Headless and API driven tools have, thankfully, managed to enter the mainstream, but there’s still a lot of confusion over what you can actually do with these solutions.
Today, we’re going to dive into a few common ecommerce applications of this technology, so you can better understand what to do with headless ecommerce and decide if this approach is right for you.
1. Create a Content Single Source of Truth
In a traditional setup, ecommerce content is siloed, usually by channel or format. For instance, display is kept separate from Instagram content, or web content is stored apart from email content. Inevitably, mistakes happen. With a headless solution, you can centralize all your content into a single source of truth, so there’s one version of every piece, which is then dynamically sent to the correct channel in the correct format via API.
2. Responsive Marketing Teams
Your customers are always changing, and it’s a constant challenge for marketing teams to keep up. WIth headless ecommerce though, you can quickly adjust marketing campaigns on the fly without involving back-end resources.
For example, say you sell outdoors gear. You might notice a big summer storm is coming, and want to spin up a campaign with 15% off raincoats.
With a headless solution, you could easily design and distribute this across every potential channel from a single place, without involving your development team. In contrast, a traditional solution would require changes across multiple channels to be completed individually, massively increasing the lift to run the campaign.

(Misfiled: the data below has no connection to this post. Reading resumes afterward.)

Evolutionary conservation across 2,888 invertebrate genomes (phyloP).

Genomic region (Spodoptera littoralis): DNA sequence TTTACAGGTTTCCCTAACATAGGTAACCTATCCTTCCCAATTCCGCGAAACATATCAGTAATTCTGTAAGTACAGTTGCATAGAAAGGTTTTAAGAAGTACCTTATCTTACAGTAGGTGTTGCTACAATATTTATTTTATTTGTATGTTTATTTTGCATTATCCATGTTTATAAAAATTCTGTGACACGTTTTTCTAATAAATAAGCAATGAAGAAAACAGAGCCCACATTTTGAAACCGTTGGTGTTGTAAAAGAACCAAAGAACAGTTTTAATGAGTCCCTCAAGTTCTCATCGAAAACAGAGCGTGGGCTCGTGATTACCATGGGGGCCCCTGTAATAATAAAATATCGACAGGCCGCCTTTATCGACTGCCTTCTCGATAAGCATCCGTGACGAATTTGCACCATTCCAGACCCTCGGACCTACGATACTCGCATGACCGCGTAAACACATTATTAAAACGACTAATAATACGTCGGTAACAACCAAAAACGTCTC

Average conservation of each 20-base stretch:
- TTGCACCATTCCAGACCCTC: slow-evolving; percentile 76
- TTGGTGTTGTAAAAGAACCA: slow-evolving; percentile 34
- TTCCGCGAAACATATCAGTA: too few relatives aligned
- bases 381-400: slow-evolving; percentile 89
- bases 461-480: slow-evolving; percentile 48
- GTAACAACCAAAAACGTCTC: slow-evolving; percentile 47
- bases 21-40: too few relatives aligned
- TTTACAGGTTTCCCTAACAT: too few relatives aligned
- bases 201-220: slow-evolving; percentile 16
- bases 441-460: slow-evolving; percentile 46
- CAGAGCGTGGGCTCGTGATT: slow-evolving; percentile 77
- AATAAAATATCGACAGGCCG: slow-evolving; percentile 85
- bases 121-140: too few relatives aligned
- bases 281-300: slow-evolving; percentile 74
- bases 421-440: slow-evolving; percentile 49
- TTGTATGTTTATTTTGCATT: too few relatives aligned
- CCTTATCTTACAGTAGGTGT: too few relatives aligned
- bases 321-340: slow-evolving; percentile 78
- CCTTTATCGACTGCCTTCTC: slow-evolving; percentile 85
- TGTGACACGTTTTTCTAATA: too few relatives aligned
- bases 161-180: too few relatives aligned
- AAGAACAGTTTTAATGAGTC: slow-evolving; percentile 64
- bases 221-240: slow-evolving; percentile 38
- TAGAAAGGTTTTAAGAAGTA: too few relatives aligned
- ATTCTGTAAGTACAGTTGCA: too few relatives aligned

3. Fixing Mistakes
Mistakes happen. Eventually, every ecommerce store has pushed a sale wrong, entered the wrong promo code, uploaded the wrong URL or product shot, or generally told people the wrong thing.
These mistakes, while small, can take forever to walk back in a traditional CMS because there are so many assets to change.
A headless solution makes it far easier to fix mistakes because it can be done from one central location that will cascade through every asset or product you have.
4. One Inventory, Multiple Channels
Currently, a lot of major retailers have two inventory systems — one for in-store and one for online. This system, while it makes sense, delivers a worse customer experience and ends up costing sales.
For instance, say a customer wants to buy a product that your business has in stock, but is shopping online and your product is in your in-store inventory system. That’s a sale you won’t capture.
A headless approach would allow you to centralize your inventory systems into one, and surface the right product at the right time.
5. Design Anything
Web design for ecommerce is often restricted by the back-end requirements. Or, if not, takes a lot longer to change because of back-end restrictions.
One common application of headless solutions is to empower marketing and design teams to tweak and change things quickly to optimize for a better user experience outside the confines of what the dev team needs to make the whole thing work.
6. Use the Right Language for Your Team
Because headless solutions rely on API connections to wire in different systems, each of those systems can be created and maintained in the programming language that suits the tool best. Headless solutions also mean that you can build out a development team, again, around the language that suits you.
Headless solutions have tons of applications for ecommerce businesses. It allows marketing teams to move faster and make decisions based on the needs of the user, not the needs of the development team, it helps centralize content and data across multiple silos, and it means development teams can work in a way that suits them.
What applications for headless ecommerce have you seen? Let us know on Linkedin!